Phil :!!)
 
Juan R. said:
There is not relativistic quantum mechanics. In fact, it cannot exist.
Errm, what? As a (simple) example, the Dirac equation is the result of making Schrodinger's Equation Lorentz invarient.
 
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James Jackson said:
Errm, what? As a (simple) example, the Dirac equation is the result of making Schrodinger's Equation Lorentz invarient.
This was also my understanding of the matter, however the Dirac equation is only for spin-1/2 paticles, correct? Is there a more general equation which is Lorentz invariant?

Phil
 
dextercioby
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James Jackson said:
Errm, what? As a (simple) example, the Dirac equation is the result of making Schrodinger's Equation Lorentz invarient.
Nope. For a free particle, the Lorentz covariant form of the Schrödinger equation is the Klein-Gordon equation. For heaven's sake, don't you know that Schrödinger initially obtained the relativistic equation and just then considered the nonrelativistic case? Read the first chapter in Weinberg's book, first volume and the references therein.

Daniel.
 
dextercioby
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Philcorp said:
This was also my understanding of the matter, however the Dirac equation is only for spin-1/2 paticles, correct?
Yes. Massive, parity invariant , electrically charged 1/2 spin particles.

Philcorp said:
Is there a more general equation which is Lorentz invariant?
Nope, there's no general case. The equations of motion are simply the Lagrange field equation for each classical field corresponding to all finite dimensional nonunitary reps of the restricted Lorentz group.

Daniel.
 
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So to study a relativistic sytem what can be done? Is the best I can do to start with a relativistic lagrangian and derive the propagator via the feymann path integral method using this relativistic lagrangian? Seems like the best idea I can think of?

Phil :!!)
 
George Jones
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dextercioby said:
The equations of motion are simply the Lagrange field equation for each classical field corresponding to all finite dimensional nonunitary reps of the restricted Lorentz group.
Another way of looking at the field equations for non-interacting fields is that they naturally characterize the infinite-dimensional unitary irreducible representations of the (universal cover of the) Poincare group.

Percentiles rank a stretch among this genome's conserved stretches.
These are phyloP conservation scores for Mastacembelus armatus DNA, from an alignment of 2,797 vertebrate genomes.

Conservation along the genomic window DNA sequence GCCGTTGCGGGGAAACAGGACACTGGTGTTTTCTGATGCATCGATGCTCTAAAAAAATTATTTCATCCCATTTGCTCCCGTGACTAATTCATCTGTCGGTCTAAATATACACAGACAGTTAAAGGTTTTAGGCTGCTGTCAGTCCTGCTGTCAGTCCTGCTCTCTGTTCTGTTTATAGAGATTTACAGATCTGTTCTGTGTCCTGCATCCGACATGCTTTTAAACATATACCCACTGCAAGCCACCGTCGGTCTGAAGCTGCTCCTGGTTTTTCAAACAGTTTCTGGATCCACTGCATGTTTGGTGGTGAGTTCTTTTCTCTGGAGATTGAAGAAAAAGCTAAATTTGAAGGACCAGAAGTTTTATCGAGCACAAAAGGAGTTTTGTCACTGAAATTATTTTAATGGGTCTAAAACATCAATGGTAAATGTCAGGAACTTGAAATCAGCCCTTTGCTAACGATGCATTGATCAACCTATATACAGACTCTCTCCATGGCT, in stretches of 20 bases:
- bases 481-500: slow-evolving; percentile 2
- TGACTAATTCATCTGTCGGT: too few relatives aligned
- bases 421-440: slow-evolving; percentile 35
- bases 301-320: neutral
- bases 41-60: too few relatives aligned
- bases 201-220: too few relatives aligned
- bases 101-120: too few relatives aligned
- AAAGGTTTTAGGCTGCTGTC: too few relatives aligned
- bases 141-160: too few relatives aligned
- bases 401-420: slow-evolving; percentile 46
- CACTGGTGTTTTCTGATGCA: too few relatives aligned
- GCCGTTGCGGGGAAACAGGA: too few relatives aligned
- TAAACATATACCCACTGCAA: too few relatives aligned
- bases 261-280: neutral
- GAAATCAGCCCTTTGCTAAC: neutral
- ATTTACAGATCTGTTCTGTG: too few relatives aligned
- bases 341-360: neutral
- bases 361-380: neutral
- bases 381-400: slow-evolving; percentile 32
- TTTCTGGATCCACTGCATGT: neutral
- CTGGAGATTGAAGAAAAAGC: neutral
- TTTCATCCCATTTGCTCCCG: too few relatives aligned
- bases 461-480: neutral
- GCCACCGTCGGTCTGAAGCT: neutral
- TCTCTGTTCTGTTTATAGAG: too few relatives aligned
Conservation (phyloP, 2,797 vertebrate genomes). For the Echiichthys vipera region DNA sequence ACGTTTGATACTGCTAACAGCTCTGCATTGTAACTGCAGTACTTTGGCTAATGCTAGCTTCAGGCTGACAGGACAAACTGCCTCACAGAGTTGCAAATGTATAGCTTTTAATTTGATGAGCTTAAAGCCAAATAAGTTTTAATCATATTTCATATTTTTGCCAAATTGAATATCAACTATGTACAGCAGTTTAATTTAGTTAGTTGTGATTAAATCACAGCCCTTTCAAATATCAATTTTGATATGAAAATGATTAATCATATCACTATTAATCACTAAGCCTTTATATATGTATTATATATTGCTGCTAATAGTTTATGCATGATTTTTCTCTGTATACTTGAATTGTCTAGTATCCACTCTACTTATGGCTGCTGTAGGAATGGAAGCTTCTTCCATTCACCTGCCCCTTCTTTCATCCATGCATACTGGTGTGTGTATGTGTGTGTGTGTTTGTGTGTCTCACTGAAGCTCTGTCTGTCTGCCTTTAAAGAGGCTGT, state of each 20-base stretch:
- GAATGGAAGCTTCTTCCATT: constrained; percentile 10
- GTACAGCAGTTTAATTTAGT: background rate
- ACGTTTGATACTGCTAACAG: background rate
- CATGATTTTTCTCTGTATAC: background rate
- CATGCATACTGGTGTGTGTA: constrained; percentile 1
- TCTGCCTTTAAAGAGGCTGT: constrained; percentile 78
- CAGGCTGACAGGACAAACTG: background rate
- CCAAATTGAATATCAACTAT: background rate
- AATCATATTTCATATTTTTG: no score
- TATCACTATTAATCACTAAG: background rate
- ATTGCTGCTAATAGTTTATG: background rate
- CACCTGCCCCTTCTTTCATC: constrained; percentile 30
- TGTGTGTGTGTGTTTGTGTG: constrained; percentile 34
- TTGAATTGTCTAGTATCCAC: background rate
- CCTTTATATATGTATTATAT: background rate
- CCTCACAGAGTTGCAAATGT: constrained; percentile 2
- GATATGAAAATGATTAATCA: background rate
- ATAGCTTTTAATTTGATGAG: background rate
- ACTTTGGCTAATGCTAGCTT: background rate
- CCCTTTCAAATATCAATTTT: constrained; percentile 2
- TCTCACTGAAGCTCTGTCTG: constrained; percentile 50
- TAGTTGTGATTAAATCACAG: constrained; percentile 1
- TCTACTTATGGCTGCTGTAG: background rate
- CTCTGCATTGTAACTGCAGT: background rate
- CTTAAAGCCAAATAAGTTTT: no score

Regards,
George
 
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Philcorp said:
All of these replies seem to indicate to me that relativistic systems are evolved in the usual way (ie, shrodinger, hiesenberg or whatever picture). This has allowed me to rephrase my question: Does it not matter that the schrodinger equation is not relativistically invariant?

Phil :!!)
It is the nonrelativistic Schrodinger equation that is not Lorentz invariant.
 
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James Jackson said:
Juan R. said:
There is not relativistic quantum mechanics. In fact, it cannot exist.
Errm, what? As a (simple) example, the Dirac equation is the result of making Schrodinger's Equation Lorentz invarient.
No. It is not so simple. Dirac equation is incosistent and the developing of relativistic quantum mechanics is imposible. This is the reason of that Dirac equation was abandoned in relativistic quantum field theory, where the basic dinamical equation is a Schrodinger like one.

[tex]
i \hbar \frac{\partial \Psi}{ \partial t} = H \Psi
[/tex]

Note: Dirac equation is not the result of making Schrodinger's Equation Lorentz invarient: that is the well-known relativistic Schrodinger equation.

Dirac equation was derived from the searching of a first order (in time) representation of Klein-Gordon equation more spin corrections for hidrogen atom.
 
Last edited:
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Philcorp said:
So to study a relativistic sytem what can be done? Is the best I can do to start with a relativistic lagrangian and derive the propagator via the feymann path integral method using this relativistic lagrangian? Seems like the best idea I can think of?

Phil :!!)
Use the canonical formalism. Obtain the corresponding hamiltonian from the lagrangian and use it directly in the S-matrix.

The path integral can offer wrong answers.
 
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dextercioby said:
Nope. For a free particle, the Lorentz covariant form of the Schrödinger equation is the Klein-Gordon equation. For heaven's sake, don't you know that Schrödinger initially obtained the relativistic equation and just then considered the nonrelativistic case? Read the first chapter in Weinberg's book, first volume and the references therein.

Daniel.
The Lorentzian version of the Schrödinger equation is the relativistic Schrödinger equation, which is not the Klein-Gordon equation. In fact, the relativistic Schrodinger equation has no problems with negative probabilities for example and is very used in semirelativistic quantum chemistry .